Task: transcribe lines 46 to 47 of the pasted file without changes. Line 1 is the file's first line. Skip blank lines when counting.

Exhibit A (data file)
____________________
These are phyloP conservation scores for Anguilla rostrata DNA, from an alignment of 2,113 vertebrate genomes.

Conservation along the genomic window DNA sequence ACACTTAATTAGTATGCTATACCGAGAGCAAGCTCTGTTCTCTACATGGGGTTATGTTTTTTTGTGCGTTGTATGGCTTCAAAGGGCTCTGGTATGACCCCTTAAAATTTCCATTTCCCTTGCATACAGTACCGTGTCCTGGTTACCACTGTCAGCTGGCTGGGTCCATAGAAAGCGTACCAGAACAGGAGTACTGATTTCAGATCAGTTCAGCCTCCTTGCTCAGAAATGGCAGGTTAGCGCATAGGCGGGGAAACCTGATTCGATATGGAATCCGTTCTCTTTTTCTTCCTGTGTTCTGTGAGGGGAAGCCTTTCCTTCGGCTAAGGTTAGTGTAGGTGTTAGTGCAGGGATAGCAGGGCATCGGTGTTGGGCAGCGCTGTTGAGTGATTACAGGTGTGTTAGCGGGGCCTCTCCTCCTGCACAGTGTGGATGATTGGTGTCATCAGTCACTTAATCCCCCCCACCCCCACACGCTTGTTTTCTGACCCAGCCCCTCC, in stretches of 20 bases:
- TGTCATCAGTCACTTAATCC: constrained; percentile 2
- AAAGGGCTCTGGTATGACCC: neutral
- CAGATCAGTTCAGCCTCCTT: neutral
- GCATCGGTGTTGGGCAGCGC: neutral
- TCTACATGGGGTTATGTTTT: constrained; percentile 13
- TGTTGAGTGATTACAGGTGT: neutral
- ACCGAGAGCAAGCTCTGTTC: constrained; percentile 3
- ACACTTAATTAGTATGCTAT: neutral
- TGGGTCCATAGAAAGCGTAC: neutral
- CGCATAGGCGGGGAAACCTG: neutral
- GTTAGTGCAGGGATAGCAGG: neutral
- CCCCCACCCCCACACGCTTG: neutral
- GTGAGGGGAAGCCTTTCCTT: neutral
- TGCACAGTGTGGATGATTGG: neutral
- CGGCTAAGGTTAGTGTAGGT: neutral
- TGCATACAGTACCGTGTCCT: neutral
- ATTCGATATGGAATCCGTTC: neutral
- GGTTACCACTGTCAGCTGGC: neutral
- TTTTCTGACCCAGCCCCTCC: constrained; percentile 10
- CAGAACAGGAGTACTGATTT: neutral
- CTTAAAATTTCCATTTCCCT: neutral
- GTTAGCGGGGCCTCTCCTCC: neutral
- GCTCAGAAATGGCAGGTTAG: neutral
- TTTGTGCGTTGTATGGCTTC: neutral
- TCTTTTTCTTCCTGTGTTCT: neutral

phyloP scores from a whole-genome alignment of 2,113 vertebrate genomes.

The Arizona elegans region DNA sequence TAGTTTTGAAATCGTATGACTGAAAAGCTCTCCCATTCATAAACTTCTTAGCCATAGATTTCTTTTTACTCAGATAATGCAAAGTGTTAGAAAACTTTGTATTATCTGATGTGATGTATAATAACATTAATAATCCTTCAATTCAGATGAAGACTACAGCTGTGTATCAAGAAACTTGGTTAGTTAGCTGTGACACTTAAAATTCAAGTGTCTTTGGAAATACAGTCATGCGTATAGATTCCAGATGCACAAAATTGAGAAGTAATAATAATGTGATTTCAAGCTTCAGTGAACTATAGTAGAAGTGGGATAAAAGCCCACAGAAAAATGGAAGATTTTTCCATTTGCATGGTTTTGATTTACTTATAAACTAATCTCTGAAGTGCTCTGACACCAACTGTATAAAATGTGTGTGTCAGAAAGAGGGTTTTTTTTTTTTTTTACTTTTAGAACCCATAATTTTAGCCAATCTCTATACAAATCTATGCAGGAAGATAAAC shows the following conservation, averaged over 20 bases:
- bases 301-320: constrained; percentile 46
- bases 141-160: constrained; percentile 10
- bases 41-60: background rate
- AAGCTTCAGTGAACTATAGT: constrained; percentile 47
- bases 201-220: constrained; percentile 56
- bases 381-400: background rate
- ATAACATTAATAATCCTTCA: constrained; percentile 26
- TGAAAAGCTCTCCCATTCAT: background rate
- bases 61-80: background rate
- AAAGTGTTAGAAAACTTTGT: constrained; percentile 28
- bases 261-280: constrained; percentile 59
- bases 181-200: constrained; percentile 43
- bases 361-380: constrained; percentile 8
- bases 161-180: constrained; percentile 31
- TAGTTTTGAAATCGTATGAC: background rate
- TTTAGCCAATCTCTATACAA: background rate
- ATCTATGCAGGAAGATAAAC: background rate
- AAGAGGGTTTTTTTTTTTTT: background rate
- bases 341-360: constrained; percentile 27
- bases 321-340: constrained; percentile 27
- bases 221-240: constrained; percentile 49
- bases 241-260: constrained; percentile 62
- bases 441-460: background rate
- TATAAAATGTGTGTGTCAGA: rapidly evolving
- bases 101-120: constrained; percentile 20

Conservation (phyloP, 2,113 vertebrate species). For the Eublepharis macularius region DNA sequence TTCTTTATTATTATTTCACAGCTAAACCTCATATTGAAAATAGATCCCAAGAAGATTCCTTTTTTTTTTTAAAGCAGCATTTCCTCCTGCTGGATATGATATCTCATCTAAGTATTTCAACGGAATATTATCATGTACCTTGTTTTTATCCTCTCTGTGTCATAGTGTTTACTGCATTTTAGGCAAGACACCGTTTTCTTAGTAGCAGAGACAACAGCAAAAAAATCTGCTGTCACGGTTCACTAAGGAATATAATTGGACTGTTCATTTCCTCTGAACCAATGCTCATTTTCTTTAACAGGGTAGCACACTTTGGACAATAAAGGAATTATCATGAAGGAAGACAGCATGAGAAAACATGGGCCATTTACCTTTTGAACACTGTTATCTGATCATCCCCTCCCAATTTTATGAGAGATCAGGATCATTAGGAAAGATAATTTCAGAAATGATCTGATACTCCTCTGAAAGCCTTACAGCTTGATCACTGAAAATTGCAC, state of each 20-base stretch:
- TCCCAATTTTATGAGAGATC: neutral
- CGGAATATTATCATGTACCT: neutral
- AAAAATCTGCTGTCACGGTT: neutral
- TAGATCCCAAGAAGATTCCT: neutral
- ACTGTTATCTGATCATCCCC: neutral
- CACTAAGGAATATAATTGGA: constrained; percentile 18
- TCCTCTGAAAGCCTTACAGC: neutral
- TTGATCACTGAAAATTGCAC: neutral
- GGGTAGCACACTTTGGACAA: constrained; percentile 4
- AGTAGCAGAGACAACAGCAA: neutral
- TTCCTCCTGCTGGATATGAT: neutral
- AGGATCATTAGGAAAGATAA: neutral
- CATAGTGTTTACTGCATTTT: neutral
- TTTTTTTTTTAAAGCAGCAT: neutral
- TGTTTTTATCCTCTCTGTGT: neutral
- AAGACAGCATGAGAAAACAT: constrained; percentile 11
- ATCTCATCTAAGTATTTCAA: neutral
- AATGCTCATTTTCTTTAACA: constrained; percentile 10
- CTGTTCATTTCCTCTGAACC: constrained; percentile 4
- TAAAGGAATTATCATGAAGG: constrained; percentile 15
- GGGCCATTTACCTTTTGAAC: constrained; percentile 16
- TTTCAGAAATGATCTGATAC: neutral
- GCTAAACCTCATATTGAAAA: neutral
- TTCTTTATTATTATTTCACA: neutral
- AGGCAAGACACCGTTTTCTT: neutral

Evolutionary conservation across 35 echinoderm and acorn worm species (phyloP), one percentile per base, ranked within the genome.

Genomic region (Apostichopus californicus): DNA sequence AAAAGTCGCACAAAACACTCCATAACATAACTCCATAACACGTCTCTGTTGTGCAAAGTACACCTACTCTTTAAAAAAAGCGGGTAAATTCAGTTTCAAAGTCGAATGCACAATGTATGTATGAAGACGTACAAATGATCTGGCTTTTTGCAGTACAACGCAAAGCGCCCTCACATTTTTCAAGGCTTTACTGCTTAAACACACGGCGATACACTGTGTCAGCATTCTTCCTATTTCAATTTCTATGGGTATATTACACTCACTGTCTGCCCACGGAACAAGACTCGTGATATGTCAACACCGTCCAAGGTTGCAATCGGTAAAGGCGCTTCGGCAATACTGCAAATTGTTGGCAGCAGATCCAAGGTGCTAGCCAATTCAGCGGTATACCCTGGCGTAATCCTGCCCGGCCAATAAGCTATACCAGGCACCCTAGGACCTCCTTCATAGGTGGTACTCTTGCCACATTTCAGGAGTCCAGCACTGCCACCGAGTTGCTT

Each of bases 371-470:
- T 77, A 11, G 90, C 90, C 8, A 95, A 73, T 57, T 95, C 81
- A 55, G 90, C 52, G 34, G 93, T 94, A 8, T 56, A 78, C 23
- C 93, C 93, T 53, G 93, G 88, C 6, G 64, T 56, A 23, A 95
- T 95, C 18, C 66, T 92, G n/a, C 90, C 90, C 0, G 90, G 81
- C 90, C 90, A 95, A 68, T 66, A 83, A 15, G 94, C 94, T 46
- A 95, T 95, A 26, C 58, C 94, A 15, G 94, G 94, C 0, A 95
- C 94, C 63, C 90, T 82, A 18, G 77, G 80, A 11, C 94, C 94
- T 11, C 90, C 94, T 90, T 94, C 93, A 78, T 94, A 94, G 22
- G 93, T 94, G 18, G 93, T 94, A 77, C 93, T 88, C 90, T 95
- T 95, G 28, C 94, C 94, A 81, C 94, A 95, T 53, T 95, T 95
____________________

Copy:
- ATCTATGCAGGAAGATAAAC: background rate
- AAGAGGGTTTTTTTTTTTTT: background rate